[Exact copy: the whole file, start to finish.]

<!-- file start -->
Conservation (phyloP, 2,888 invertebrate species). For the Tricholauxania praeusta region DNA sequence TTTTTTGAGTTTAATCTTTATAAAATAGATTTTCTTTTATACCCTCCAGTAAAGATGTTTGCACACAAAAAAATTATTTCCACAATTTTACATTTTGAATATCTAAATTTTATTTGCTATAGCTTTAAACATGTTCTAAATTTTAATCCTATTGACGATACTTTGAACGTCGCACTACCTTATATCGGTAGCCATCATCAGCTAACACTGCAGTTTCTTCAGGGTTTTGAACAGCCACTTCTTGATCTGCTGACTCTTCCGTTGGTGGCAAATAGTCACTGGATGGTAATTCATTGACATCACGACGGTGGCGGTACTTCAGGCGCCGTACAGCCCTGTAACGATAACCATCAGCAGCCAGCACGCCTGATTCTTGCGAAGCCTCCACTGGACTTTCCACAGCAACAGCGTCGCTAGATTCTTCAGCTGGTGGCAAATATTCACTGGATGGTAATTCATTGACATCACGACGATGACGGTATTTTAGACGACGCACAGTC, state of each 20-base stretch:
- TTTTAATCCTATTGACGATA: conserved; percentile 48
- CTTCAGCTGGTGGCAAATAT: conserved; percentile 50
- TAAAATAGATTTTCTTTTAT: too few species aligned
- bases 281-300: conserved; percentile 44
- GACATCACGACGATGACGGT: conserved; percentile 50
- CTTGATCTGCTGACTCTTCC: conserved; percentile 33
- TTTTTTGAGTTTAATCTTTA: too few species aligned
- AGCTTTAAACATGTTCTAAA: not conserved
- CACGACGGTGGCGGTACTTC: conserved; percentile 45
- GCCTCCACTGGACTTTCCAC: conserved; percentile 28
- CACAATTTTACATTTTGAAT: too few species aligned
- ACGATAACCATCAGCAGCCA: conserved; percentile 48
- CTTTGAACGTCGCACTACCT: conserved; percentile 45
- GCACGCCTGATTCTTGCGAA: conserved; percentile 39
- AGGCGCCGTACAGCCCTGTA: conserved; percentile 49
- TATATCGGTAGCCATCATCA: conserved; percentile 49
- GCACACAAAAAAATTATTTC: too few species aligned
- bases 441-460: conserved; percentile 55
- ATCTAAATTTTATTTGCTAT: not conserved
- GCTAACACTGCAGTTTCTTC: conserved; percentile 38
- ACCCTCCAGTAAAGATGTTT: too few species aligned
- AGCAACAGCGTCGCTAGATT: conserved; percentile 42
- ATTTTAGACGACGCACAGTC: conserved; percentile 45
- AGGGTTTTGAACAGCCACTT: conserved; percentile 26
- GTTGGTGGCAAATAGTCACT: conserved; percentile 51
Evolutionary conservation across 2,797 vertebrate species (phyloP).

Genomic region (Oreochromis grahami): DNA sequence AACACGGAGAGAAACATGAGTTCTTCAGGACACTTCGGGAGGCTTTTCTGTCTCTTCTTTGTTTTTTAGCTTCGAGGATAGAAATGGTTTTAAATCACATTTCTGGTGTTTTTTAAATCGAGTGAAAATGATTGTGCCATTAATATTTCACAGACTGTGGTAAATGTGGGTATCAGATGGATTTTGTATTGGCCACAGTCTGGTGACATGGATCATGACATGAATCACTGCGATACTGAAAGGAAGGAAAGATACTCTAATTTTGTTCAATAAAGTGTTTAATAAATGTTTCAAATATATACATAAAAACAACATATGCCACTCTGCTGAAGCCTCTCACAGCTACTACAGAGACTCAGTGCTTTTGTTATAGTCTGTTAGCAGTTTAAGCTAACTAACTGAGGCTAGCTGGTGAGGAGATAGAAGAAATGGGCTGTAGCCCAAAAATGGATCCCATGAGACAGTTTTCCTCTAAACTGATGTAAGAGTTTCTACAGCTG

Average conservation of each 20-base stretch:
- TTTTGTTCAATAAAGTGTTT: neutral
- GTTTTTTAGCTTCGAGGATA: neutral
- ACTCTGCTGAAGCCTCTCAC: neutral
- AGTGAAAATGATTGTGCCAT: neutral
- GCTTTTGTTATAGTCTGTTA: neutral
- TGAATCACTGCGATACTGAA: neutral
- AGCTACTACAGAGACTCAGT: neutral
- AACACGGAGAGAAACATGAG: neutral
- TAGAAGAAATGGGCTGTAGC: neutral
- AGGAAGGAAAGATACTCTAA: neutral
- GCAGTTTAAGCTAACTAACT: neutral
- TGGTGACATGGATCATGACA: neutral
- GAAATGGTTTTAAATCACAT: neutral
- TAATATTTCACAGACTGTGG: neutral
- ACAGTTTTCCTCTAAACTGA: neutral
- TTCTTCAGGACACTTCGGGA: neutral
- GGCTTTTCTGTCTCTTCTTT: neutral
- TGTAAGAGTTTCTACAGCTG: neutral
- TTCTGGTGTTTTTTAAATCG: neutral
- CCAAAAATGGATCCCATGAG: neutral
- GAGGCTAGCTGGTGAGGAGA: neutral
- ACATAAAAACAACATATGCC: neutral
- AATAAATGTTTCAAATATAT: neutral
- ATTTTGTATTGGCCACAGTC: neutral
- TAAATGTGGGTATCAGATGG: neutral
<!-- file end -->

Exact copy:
Conservation (phyloP, 2,888 invertebrate species). For the Tricholauxania praeusta region DNA sequence TTTTTTGAGTTTAATCTTTATAAAATAGATTTTCTTTTATACCCTCCAGTAAAGATGTTTGCACACAAAAAAATTATTTCCACAATTTTACATTTTGAATATCTAAATTTTATTTGCTATAGCTTTAAACATGTTCTAAATTTTAATCCTATTGACGATACTTTGAACGTCGCACTACCTTATATCGGTAGCCATCATCAGCTAACACTGCAGTTTCTTCAGGGTTTTGAACAGCCACTTCTTGATCTGCTGACTCTTCCGTTGGTGGCAAATAGTCACTGGATGGTAATTCATTGACATCACGACGGTGGCGGTACTTCAGGCGCCGTACAGCCCTGTAACGATAACCATCAGCAGCCAGCACGCCTGATTCTTGCGAAGCCTCCACTGGACTTTCCACAGCAACAGCGTCGCTAGATTCTTCAGCTGGTGGCAAATATTCACTGGATGGTAATTCATTGACATCACGACGATGACGGTATTTTAGACGACGCACAGTC, state of each 20-base stretch:
- TTTTAATCCTATTGACGATA: conserved; percentile 48
- CTTCAGCTGGTGGCAAATAT: conserved; percentile 50
- TAAAATAGATTTTCTTTTAT: too few species aligned
- bases 281-300: conserved; percentile 44
- GACATCACGACGATGACGGT: conserved; percentile 50
- CTTGATCTGCTGACTCTTCC: conserved; percentile 33
- TTTTTTGAGTTTAATCTTTA: too few species aligned
- AGCTTTAAACATGTTCTAAA: not conserved
- CACGACGGTGGCGGTACTTC: conserved; percentile 45
- GCCTCCACTGGACTTTCCAC: conserved; percentile 28
- CACAATTTTACATTTTGAAT: too few species aligned
- ACGATAACCATCAGCAGCCA: conserved; percentile 48
- CTTTGAACGTCGCACTACCT: conserved; percentile 45
- GCACGCCTGATTCTTGCGAA: conserved; percentile 39
- AGGCGCCGTACAGCCCTGTA: conserved; percentile 49
- TATATCGGTAGCCATCATCA: conserved; percentile 49
- GCACACAAAAAAATTATTTC: too few species aligned
- bases 441-460: conserved; percentile 55
- ATCTAAATTTTATTTGCTAT: not conserved
- GCTAACACTGCAGTTTCTTC: conserved; percentile 38
- ACCCTCCAGTAAAGATGTTT: too few species aligned
- AGCAACAGCGTCGCTAGATT: conserved; percentile 42
- ATTTTAGACGACGCACAGTC: conserved; percentile 45
- AGGGTTTTGAACAGCCACTT: conserved; percentile 26
- GTTGGTGGCAAATAGTCACT: conserved; percentile 51
Evolutionary conservation across 2,797 vertebrate species (phyloP).

Genomic region (Oreochromis grahami): DNA sequence AACACGGAGAGAAACATGAGTTCTTCAGGACACTTCGGGAGGCTTTTCTGTCTCTTCTTTGTTTTTTAGCTTCGAGGATAGAAATGGTTTTAAATCACATTTCTGGTGTTTTTTAAATCGAGTGAAAATGATTGTGCCATTAATATTTCACAGACTGTGGTAAATGTGGGTATCAGATGGATTTTGTATTGGCCACAGTCTGGTGACATGGATCATGACATGAATCACTGCGATACTGAAAGGAAGGAAAGATACTCTAATTTTGTTCAATAAAGTGTTTAATAAATGTTTCAAATATATACATAAAAACAACATATGCCACTCTGCTGAAGCCTCTCACAGCTACTACAGAGACTCAGTGCTTTTGTTATAGTCTGTTAGCAGTTTAAGCTAACTAACTGAGGCTAGCTGGTGAGGAGATAGAAGAAATGGGCTGTAGCCCAAAAATGGATCCCATGAGACAGTTTTCCTCTAAACTGATGTAAGAGTTTCTACAGCTG

Average conservation of each 20-base stretch:
- TTTTGTTCAATAAAGTGTTT: neutral
- GTTTTTTAGCTTCGAGGATA: neutral
- ACTCTGCTGAAGCCTCTCAC: neutral
- AGTGAAAATGATTGTGCCAT: neutral
- GCTTTTGTTATAGTCTGTTA: neutral
- TGAATCACTGCGATACTGAA: neutral
- AGCTACTACAGAGACTCAGT: neutral
- AACACGGAGAGAAACATGAG: neutral
- TAGAAGAAATGGGCTGTAGC: neutral
- AGGAAGGAAAGATACTCTAA: neutral
- GCAGTTTAAGCTAACTAACT: neutral
- TGGTGACATGGATCATGACA: neutral
- GAAATGGTTTTAAATCACAT: neutral
- TAATATTTCACAGACTGTGG: neutral
- ACAGTTTTCCTCTAAACTGA: neutral
- TTCTTCAGGACACTTCGGGA: neutral
- GGCTTTTCTGTCTCTTCTTT: neutral
- TGTAAGAGTTTCTACAGCTG: neutral
- TTCTGGTGTTTTTTAAATCG: neutral
- CCAAAAATGGATCCCATGAG: neutral
- GAGGCTAGCTGGTGAGGAGA: neutral
- ACATAAAAACAACATATGCC: neutral
- AATAAATGTTTCAAATATAT: neutral
- ATTTTGTATTGGCCACAGTC: neutral
- TAAATGTGGGTATCAGATGG: neutral